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    Pineapple Express happens in ski season, the rest are Atmospheric Rivers. It's the temp spike in a Pineapple that really matters, will it be schmooo or will it be deep pow.

  9. #84
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    Quote Originally Posted by altasnob View Post
    In the PNW, I can't think of any meteorological events that could be labeled an "atmospheric river" that did not originate in the tropics. So I think the two terms are synonyms, at least in the PNW. When we get huge rain events they are almost always warm, with high freezing levels, and a moisture plume that stretches off the coast towards Hawaii.

    A good example of an atmospheric river/pineapple express is setting up for Thursday morning:
    Click image for larger version. 

Name:	Screenshot (112).jpg 
Views:	73 
Size:	484.3 KB 
ID:	393841
    That graphic is crazy. I learned something today.

    Good luck y'all.

  10. #85
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    There were some really interesting ones last autumn that made a hard left turn to the north and slammed into SE AK.

  11. #86
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    Vid/GIF here showing the Sat/Sun follow up event.....

    https://twitter.com/i/status/1463631884399915020

  12. #87
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    I couldn't embed it so click-on cuz this is amazing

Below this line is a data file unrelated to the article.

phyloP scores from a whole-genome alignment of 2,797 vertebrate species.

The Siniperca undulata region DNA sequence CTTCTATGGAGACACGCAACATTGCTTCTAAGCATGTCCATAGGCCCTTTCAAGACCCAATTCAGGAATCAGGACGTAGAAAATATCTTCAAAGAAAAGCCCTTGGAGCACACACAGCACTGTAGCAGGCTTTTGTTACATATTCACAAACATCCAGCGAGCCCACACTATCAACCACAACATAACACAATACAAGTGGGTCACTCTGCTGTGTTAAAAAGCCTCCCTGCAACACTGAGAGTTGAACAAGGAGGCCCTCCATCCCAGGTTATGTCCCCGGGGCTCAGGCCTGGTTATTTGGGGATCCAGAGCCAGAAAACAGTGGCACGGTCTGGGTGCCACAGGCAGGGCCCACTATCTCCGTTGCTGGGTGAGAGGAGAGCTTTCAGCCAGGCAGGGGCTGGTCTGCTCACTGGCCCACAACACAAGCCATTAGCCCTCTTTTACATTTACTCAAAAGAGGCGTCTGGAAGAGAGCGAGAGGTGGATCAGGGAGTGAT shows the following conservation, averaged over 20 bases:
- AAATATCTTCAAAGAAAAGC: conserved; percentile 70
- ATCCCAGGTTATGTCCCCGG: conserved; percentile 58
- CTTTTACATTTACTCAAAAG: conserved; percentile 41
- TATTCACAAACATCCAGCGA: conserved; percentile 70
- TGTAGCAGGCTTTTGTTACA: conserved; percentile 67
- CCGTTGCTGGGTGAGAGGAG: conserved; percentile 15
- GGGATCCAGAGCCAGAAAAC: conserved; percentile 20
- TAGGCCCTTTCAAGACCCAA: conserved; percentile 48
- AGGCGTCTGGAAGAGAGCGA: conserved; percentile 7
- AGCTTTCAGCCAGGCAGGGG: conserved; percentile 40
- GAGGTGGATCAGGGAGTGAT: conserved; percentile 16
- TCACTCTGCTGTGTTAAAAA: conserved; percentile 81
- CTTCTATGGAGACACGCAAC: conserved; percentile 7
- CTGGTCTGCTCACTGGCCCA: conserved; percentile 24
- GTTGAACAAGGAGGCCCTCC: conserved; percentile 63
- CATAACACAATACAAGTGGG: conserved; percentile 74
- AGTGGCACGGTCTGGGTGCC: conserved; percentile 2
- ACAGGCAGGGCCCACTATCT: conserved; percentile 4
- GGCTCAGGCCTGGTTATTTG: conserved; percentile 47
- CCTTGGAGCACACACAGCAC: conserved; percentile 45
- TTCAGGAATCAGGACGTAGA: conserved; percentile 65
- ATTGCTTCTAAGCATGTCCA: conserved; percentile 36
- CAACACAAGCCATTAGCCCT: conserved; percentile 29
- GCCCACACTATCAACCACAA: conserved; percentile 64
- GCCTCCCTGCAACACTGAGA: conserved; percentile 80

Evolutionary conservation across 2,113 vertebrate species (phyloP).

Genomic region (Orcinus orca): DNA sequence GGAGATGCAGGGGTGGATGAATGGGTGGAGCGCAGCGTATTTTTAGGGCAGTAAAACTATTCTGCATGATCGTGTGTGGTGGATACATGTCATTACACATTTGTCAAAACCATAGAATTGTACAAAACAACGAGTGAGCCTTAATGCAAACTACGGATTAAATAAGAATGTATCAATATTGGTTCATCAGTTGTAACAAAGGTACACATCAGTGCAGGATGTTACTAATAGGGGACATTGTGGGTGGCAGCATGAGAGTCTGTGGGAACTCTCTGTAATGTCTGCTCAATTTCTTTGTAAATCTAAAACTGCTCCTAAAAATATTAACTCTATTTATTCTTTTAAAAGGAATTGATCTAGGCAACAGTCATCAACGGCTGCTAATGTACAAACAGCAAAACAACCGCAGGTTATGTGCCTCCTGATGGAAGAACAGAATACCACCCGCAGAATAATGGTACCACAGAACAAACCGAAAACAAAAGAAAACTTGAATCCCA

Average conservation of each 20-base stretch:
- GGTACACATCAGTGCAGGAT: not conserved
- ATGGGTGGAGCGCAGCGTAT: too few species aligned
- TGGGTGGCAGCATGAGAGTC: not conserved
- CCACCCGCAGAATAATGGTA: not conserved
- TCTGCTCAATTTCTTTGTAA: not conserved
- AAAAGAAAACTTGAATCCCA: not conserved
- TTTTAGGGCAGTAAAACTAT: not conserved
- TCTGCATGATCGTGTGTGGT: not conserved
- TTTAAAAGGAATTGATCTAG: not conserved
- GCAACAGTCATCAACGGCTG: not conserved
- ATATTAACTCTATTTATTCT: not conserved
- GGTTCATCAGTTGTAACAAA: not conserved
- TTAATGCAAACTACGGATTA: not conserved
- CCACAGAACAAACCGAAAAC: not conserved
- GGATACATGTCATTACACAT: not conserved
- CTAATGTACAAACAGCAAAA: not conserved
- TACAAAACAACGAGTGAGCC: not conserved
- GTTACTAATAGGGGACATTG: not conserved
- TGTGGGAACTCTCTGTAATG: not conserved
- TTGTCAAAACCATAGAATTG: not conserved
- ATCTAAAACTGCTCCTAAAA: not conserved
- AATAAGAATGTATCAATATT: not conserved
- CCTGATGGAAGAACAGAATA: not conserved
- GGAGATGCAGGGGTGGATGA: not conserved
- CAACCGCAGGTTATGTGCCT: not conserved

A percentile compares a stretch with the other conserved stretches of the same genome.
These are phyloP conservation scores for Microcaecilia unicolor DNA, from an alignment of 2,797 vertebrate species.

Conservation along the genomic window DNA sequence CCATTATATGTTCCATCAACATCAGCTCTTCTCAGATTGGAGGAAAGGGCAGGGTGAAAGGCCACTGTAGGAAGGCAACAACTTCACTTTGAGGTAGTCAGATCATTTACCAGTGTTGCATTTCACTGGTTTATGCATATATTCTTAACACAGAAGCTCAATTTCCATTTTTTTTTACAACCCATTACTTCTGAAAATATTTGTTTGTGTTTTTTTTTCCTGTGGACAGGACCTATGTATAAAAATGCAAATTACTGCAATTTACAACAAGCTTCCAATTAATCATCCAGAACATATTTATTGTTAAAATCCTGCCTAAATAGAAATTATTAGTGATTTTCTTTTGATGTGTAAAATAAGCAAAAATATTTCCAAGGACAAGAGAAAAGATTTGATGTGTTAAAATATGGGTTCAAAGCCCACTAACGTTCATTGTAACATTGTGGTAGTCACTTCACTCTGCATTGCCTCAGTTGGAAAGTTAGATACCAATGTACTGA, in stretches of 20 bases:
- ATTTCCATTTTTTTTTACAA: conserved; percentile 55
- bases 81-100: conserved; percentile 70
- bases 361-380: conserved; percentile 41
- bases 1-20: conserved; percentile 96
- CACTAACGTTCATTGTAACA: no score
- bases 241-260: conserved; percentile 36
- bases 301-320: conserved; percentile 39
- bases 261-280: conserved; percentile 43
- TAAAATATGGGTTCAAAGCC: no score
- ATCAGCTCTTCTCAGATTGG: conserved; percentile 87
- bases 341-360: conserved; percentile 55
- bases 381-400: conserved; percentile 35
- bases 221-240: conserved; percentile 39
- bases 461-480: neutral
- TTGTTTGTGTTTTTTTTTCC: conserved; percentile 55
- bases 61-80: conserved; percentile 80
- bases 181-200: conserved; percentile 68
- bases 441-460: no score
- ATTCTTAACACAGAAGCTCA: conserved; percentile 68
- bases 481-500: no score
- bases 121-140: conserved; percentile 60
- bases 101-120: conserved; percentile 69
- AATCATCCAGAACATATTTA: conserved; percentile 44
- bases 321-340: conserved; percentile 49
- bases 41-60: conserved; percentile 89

https://www.facebook.com/watch?v=645799089773844

    an aerial survey of hy 8 between Merrit & Spences bridge, check out how much highway is just completely missing as in you can't even tell there was a 2 lane highway, I heard on a news cast > 70 missing power poles, and I believe its now up to 6 dead, they interviewed someone who's land was washed away , 3 acres just completley gone
    Last edited by XXX-er; 11-25-2021 at 02:25 PM.
    Lee Lau - xxx-er is the laziest Asian canuck I know

  13. #88
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    It's crazy how much the Nicola River moved. It's decades/centuries of erosion over three days. There's a rail line to but I don't know what happened to it.
    If you have a problem & think that someone else is going to solve it for you then you have two problems.

  14. #89
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    Oct 2004
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    That's insane. I've driven that stretch a few times. I don't know how you come back from that type of damage.

  15. #90
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    Feb 2009
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    Quote Originally Posted by Snow Dog View Post
    It's crazy how much the Nicola River moved. It's decades/centuries of erosion over three days. There's a rail line to but I don't know what happened to it.
    The rails from Spences Bridge to Merritt were pulled up 30 years ago. In some places the old rail grade looks to have survived better than the highway so I won't be surprised if they use some sections of it when they rebuild Highway 8.

  16. #91
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    it's gonna keep on rainin'. and it looks like the levees are gonna break
    powdork.com - new and improved, with 20% more dork.

  17. #92
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    stumbled onto this old photo in one of my folders I'd forgotten I had...can't remember where I ripped it from probably 10-15 years ago, but seems relevant this fall!